SA: The main benefit of our study is that potential buyers can get access to a neutral and unbiased evaluation of BPM Suites. Since Fraunhofer IESE is not affiliated to any of the participating companies, we have been free to mention the good but also the bad things about each product. We grouped all the requirements into eight categories without prioritizing them. This allows interested readers to assign their own priorities to the aspects of a BPM Suite which are important to the specific situation. We believe that it is not possible to find a single solution fitting to all possible demands. This is the reason why an essential part of our study report is the decision tree. This decision tree allows potential buyers to narrow the set of BPM Suites down to the ones which receive outstanding ratings in the categories which are of high importance.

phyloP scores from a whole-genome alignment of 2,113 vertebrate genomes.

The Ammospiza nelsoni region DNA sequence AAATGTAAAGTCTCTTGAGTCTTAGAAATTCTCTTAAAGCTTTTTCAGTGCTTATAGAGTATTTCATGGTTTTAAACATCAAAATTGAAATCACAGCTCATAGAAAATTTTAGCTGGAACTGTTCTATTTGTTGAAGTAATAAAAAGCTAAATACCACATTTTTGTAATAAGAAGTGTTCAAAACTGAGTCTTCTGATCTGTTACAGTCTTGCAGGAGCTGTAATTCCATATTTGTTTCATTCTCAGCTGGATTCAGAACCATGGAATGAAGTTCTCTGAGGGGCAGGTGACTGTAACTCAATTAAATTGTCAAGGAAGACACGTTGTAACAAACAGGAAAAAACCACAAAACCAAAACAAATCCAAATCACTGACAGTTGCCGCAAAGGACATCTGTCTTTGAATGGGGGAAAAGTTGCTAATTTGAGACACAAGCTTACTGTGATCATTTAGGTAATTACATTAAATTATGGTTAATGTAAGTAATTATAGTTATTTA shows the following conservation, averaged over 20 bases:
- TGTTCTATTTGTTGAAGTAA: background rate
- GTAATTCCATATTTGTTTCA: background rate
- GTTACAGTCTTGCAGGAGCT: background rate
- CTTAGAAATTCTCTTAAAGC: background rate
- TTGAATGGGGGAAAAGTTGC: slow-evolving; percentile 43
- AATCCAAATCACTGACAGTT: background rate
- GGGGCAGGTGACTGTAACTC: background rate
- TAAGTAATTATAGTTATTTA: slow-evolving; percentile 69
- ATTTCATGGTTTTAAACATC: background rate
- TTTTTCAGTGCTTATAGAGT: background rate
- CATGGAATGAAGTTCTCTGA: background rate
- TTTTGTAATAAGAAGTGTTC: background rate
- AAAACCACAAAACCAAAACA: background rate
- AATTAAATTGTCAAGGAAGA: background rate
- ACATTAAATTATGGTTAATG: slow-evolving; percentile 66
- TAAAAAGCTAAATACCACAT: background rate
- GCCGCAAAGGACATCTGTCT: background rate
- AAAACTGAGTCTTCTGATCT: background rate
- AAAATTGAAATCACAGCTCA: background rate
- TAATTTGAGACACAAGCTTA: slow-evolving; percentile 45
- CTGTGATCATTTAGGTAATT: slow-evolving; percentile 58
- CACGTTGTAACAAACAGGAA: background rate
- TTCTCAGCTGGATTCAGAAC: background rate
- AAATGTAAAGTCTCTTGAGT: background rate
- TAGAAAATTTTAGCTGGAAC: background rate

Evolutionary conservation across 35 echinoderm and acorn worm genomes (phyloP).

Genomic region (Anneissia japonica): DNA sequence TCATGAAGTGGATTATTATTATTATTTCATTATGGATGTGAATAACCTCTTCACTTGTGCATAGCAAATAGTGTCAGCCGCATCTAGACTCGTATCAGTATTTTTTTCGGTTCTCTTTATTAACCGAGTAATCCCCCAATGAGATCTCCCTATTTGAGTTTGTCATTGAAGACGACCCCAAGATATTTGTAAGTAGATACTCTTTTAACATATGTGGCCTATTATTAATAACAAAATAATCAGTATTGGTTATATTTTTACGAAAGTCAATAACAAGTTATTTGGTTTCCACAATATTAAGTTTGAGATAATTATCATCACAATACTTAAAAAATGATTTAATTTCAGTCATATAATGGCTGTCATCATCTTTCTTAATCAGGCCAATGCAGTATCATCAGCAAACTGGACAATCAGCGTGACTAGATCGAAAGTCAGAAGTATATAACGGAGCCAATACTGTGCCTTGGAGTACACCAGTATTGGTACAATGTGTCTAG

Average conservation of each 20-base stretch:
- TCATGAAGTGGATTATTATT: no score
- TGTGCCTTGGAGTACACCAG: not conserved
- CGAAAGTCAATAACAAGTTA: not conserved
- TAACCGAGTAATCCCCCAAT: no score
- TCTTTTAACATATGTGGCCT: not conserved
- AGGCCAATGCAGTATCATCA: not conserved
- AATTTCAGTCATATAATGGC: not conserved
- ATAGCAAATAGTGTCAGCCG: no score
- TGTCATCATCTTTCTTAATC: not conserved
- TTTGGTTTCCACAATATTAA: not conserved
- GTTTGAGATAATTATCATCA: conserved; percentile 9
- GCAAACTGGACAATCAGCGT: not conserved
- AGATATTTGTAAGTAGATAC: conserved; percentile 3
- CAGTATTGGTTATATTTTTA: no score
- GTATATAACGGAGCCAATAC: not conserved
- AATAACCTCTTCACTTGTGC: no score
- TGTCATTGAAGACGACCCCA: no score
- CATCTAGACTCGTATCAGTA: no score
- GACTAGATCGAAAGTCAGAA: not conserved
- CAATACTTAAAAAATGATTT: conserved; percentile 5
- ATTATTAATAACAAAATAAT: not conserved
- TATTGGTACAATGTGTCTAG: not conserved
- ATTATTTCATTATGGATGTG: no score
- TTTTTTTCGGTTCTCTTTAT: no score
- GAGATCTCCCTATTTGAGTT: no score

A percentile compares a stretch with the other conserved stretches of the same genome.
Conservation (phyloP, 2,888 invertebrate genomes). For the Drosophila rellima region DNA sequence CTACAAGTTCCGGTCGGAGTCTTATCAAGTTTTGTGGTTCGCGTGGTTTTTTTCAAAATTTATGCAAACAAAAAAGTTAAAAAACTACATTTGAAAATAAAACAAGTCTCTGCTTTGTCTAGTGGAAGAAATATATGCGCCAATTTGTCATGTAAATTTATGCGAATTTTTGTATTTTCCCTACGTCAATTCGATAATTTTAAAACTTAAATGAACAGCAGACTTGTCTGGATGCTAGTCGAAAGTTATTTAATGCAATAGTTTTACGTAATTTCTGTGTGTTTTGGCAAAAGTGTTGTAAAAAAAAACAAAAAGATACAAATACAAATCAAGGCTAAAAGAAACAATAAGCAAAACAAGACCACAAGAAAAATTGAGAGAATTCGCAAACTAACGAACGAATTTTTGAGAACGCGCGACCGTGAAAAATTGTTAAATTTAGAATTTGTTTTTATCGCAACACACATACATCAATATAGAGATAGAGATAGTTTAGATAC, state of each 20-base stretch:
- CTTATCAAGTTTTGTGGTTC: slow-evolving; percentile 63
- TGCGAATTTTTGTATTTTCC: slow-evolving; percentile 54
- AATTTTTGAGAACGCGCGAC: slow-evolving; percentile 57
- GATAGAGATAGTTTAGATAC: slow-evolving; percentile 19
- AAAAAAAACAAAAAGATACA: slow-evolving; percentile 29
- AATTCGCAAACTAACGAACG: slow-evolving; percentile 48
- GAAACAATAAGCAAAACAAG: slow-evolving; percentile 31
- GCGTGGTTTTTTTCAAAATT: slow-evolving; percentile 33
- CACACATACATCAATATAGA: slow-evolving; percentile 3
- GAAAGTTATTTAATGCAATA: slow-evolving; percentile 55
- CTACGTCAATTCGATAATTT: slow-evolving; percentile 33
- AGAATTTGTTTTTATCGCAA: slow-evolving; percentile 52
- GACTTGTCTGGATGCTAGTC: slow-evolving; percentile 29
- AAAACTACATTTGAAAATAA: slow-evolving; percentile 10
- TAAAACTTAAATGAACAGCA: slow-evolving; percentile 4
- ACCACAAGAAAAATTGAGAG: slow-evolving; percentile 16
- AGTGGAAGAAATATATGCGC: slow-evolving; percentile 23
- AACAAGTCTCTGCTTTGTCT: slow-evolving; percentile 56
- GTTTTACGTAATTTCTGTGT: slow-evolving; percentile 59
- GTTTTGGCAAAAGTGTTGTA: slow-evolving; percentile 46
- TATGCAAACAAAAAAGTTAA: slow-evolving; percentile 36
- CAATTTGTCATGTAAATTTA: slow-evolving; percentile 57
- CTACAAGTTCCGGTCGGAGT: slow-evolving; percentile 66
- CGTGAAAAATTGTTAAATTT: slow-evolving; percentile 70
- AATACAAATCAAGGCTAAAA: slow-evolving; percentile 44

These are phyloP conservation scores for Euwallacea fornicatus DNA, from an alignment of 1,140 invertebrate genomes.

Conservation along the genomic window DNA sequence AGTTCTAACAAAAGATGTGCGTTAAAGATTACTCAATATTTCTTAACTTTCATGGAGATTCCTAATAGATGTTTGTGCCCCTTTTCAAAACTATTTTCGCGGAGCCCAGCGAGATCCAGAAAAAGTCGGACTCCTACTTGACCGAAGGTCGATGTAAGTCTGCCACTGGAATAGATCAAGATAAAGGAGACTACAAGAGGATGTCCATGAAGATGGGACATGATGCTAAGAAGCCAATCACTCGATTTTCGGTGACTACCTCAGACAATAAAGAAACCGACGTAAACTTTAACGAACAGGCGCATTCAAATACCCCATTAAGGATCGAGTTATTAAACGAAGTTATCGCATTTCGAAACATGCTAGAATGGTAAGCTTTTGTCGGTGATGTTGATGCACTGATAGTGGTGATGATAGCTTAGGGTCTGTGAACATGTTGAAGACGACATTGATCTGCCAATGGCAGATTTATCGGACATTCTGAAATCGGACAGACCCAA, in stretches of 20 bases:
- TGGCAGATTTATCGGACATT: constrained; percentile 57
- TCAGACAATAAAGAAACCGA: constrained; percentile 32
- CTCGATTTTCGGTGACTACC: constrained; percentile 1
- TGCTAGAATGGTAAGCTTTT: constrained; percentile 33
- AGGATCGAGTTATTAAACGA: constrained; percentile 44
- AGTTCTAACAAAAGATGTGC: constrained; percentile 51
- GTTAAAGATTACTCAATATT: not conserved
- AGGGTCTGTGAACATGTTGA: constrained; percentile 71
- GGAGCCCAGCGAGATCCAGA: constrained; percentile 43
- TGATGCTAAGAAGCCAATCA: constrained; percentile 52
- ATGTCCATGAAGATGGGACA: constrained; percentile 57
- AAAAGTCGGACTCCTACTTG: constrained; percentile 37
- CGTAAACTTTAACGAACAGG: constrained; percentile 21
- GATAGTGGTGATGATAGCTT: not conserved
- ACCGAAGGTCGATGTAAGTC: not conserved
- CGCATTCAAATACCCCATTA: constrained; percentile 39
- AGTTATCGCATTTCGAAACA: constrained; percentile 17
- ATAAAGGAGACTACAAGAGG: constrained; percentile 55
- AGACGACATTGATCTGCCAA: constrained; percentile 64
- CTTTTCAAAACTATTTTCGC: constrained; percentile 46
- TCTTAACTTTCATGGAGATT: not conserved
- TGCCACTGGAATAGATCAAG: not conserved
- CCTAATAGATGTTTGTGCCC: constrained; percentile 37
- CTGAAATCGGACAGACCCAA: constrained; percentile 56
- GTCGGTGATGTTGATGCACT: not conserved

JP: How does your work impact the business community as a whole?

SA: We hope that the awareness of the importance of providing comfortable solutions to users of BPM Suites increases. In terms of product capabilities almost all the investigated BPM suites provide a high amount of functionalities and are able to fulfil a majority of typical requirements. The more interesting factor is ease of use, where we detect huge differences between the BPM Suites. A challenging task for the future will be to develop ideas how to provide a comfortable way to work with the product without sacrificing flexibility and functionality.

JP: What are your plans for the future of the study?

SA: We are currently concerned with the planning of future studies. We would like to continue our series of product evaluations, because we experience a very positive response to our work so far. Most likely we will shift the focus of future studies a bit towards promising aspects such as adaptive case management as well as the integration of Internet of Things (IoT) and services.

Further reading

Fraunhofer BPMS Study 2014 was first published 30 November 2014 and is available for purchase from the Fraunhofer bookshop. To read the full English version of the Bizagi review, (21 pages, PDF) access it here.


Thank you, for your interest in How Fraunhofer Judges BPM Suites.
Jolanta Pilecka
Contributor: Jolanta Pilecka